Does intrinsic mean existing regardless of some bigger space?

How is the arc-length of a regular parametrized curve in a surface $S\subset\mathbb{R}^3$ intrinsic? Let $\bf{x}\rm(u,v)$ be a parametrization of $S$. Letting $E,F,G$ denote the coefficients of the first fundamental form, the arc length of a curve $\alpha:U\to S$ is said to be intrinsic because it can be computed with knowledge of only these coefficients as $$\int_0^t\sqrt{E(u^\prime)^2+2Fu^\prime v^\prime +G(v^\prime)^2}.$$But an ant living on the surface could not compute this value since $E,F,G$ are computed using points described by $3$-coordinates. The $3^{\text{rd}}$ coordinate does not exist to the ant.

If one lived in $\mathbb{R}^2$ (or a surface which they think is $\mathbb{R}^2$), and did not know of the existence of $\mathbb{R}^3$, they would have no way to compute this value. Would they?

I understand intrinsic meaning invariant under isometries, but I don’t see how an intrinsic property can be computed or can exist without reference to some bigger space. To compute the Gaussian curvature at a point, you explicitly use the fact that the point is described by $3$ coordinates.

Solutions Collecting From Web of "Does intrinsic mean existing regardless of some bigger space?"

An intrinsic property is one that can be defined only in terms of the first fundamental form.

Taking our surface element to be $$f:U \to {\mathbb{R}^3}$$
We can parameterize f in terms of just two arbitrary coordinates (Even though the surface element is embedded in 3-space you don’t need 3 coordinates to describe it)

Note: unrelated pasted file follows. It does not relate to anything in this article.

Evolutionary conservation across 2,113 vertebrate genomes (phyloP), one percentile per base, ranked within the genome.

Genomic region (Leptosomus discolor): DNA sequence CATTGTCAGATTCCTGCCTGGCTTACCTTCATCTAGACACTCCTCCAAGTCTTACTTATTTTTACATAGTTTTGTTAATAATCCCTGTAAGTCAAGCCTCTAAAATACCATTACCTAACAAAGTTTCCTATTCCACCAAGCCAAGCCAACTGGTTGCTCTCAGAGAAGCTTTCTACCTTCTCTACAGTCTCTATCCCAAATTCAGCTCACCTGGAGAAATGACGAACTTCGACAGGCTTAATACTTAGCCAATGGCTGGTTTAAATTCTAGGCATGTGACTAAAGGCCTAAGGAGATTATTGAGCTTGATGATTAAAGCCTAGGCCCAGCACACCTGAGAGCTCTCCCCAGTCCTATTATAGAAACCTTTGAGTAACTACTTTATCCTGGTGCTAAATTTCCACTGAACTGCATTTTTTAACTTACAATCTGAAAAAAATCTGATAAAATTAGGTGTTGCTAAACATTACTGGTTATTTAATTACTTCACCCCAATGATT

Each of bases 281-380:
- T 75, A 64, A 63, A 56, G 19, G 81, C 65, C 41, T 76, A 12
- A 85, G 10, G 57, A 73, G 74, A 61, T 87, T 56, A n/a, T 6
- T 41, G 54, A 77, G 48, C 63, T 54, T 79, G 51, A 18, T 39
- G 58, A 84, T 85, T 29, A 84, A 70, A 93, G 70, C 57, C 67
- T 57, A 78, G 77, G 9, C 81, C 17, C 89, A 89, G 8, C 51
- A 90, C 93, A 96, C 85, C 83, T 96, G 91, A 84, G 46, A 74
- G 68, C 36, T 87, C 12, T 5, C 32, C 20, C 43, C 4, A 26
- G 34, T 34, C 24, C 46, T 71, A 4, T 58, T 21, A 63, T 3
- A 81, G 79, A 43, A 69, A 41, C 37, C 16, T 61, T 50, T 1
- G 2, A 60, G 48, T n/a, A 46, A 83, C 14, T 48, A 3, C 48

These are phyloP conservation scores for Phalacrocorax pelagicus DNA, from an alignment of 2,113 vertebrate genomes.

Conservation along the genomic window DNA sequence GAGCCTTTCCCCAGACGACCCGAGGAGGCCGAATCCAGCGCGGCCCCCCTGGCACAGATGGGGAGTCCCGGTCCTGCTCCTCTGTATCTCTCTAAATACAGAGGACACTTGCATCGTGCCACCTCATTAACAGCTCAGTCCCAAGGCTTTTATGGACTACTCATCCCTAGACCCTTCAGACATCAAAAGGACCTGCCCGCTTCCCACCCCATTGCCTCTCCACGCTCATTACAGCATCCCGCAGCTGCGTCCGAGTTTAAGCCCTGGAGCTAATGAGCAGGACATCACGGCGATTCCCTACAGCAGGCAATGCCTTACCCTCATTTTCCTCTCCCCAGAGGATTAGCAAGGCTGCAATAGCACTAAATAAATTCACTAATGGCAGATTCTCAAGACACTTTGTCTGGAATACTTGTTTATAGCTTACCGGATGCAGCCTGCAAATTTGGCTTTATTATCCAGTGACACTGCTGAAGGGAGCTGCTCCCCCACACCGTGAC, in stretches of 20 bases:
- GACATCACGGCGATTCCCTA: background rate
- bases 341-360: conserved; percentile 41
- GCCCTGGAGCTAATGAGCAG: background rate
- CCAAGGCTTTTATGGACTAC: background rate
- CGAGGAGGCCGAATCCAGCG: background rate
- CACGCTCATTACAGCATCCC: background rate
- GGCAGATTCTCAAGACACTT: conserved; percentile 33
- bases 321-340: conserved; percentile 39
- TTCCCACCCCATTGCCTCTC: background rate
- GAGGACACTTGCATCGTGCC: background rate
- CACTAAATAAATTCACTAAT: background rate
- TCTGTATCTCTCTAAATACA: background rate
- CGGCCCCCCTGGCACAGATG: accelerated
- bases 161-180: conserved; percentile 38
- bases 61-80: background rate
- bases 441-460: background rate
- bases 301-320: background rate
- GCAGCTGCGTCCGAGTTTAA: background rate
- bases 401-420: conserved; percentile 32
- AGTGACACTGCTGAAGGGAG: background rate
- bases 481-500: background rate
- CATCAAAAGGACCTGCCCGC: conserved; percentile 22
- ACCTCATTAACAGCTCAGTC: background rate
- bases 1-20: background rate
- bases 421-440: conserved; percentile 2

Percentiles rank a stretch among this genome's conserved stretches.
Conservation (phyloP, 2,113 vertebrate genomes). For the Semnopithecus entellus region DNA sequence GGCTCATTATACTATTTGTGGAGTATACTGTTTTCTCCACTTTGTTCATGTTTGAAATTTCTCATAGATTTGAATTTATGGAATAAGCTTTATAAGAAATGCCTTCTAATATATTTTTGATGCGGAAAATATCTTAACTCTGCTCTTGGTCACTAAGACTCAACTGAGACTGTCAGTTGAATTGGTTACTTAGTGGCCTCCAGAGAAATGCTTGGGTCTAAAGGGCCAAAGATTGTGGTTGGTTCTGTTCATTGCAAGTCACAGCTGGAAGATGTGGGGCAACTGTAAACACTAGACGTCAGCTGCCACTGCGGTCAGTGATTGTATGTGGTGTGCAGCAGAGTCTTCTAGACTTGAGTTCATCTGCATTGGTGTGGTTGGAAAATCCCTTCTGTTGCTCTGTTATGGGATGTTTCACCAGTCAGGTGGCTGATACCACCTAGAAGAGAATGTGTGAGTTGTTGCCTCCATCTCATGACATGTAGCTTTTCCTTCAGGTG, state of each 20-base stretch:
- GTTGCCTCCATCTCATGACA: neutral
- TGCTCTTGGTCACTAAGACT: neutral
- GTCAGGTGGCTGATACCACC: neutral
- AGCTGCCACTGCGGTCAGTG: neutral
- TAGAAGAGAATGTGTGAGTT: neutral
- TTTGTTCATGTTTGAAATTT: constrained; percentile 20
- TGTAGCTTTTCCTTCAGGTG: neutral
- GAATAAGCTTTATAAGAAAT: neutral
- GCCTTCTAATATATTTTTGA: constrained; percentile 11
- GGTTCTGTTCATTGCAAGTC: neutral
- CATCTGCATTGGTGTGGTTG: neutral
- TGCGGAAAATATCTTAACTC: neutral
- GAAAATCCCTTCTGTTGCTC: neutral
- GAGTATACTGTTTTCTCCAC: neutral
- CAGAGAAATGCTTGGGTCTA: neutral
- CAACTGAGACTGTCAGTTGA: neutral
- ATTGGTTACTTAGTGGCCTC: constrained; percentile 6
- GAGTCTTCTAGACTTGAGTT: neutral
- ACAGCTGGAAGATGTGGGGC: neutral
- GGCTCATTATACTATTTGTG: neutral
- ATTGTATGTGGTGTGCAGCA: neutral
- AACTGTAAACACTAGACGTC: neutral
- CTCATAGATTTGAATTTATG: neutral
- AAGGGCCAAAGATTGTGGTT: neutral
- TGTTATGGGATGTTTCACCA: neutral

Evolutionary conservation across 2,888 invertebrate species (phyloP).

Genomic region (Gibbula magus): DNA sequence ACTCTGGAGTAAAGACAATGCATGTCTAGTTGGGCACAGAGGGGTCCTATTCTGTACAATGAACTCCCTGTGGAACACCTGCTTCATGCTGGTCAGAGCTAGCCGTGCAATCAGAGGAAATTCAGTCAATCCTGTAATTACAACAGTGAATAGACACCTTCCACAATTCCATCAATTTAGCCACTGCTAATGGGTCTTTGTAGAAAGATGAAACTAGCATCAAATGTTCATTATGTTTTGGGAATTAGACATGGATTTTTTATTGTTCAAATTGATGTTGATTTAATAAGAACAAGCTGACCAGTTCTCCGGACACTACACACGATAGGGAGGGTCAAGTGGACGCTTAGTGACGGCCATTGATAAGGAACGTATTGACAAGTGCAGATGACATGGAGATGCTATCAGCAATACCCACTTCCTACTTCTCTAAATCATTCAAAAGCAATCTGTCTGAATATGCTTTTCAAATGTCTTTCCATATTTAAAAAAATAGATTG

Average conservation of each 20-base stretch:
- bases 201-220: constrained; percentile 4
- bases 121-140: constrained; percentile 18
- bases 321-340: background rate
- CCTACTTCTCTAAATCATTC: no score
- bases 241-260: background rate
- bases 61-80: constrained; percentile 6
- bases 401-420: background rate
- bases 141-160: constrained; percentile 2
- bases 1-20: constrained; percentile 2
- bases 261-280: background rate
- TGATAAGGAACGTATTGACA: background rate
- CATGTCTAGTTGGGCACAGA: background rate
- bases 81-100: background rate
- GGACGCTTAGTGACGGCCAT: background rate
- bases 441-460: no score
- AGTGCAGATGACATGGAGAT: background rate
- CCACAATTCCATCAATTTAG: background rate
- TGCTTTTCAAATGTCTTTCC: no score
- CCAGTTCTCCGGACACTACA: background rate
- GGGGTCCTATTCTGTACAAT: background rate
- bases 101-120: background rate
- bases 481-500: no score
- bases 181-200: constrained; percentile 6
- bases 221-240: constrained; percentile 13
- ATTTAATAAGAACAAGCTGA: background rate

$$f(u,v) = \left( {x(u,v),y(u,v),z(u,v)} \right)$$
We can than use this parametrization to define the first fundamental form

$${g_{ij}} = \left( {\begin{array}{*{20}{c}}
E&F \\
F&G
\end{array}} \right) = \left( {\begin{array}{*{20}{c}}
{\left\langle {\frac{{\partial f}}{{\partial u}},\frac{{\partial f}}{{\partial u}}} \right\rangle }&{\left\langle {\frac{{\partial f}}{{\partial u}},\frac{{\partial f}}{{\partial v}}} \right\rangle } \\
{\left\langle {\frac{{\partial f}}{{\partial v}},\frac{{\partial f}}{{\partial u}}} \right\rangle }&{\left\langle {\frac{{\partial f}}{{\partial v}},\frac{{\partial f}}{{\partial v}}} \right\rangle }
\end{array}} \right)$$

The arc length is than defined by just the first fundamental form and is therefore an intrinsic property
$$d{s^2} = Ed{u^2} + 2Fdudv + Gd{v^2}$$

$$L = \int\limits_a^b {ds} = \int\limits_a^b {\sqrt {Ed{u^2} + 2Fdudv + Gd{v^2}} } $$

Conceptual Example:

If you want to think about it terms of some ant that exists only in 2-space: This ant could travel the distance of some arc on a surface element and measure this distance without any knowledge of the ambient space, only knowledge of a 2-coordinate system it defines on the surface element.

Mathematical Example:

The unit 2-sphere can be parametrized in terms of only 2 coordinates, the angles phi and theta.
$$f(\varphi ,\theta ) = \left( {\cos \varphi \cos \theta ,\sin \varphi \cos \theta ,\sin \theta } \right)$$

We can than define the first fundamental form as
$${g_{ij}} = \left( {\begin{array}{*{20}{c}}
{{{\cos }^2}\theta }&0 \\
0&1
\end{array}} \right)$$

And therefore the arclength as
$$L = \int\limits_a^b {ds} = \int\limits_a^b {\sqrt {{{\cos }^2}\theta d{\varphi ^2} + d{\theta ^2}} } $$

Definition of arc length independent of any specific ambient space:

To define the length of some arc on a hyper-surface element independent of the ambient space in which the element is embedded you can use Riemannian Geometry.

Take the metric tensor: $${g_{ij}} = {e_i} \bullet {e_j}$$

And the Line Element/Riemannian Metric:
$$d{s^2} = {g_{ij}}d{x^i} \otimes d{x^j} = g$$

We can than define Arc Length in a way that is the same for all spaces in which the hyper-surface element could be embedded:
$$L = \int\limits_a^b {\sqrt {g} } $$

The components $E$, $F$, and $G$ of the first fundamental form on a smooth surface $S$ are indeed defined using an embedding of $S$ into a Euclidean space, but you can imagine a situation (such as a “physical theory” in the surface) in which three functions $E$, $F$, and $G$ (or $g_{11}$, $g_{12}$, and $g_{22}$) are associated to each coordinate patch on an abstract surface. For instance, on $\mathbf{R}^{2}$ you might have
$$
E = G = \frac{4}{(1 + x^{2} + y^{2})^{2}},\quad F = 0.
$$
In this setting, arc length makes sense, even though no embedding is specified.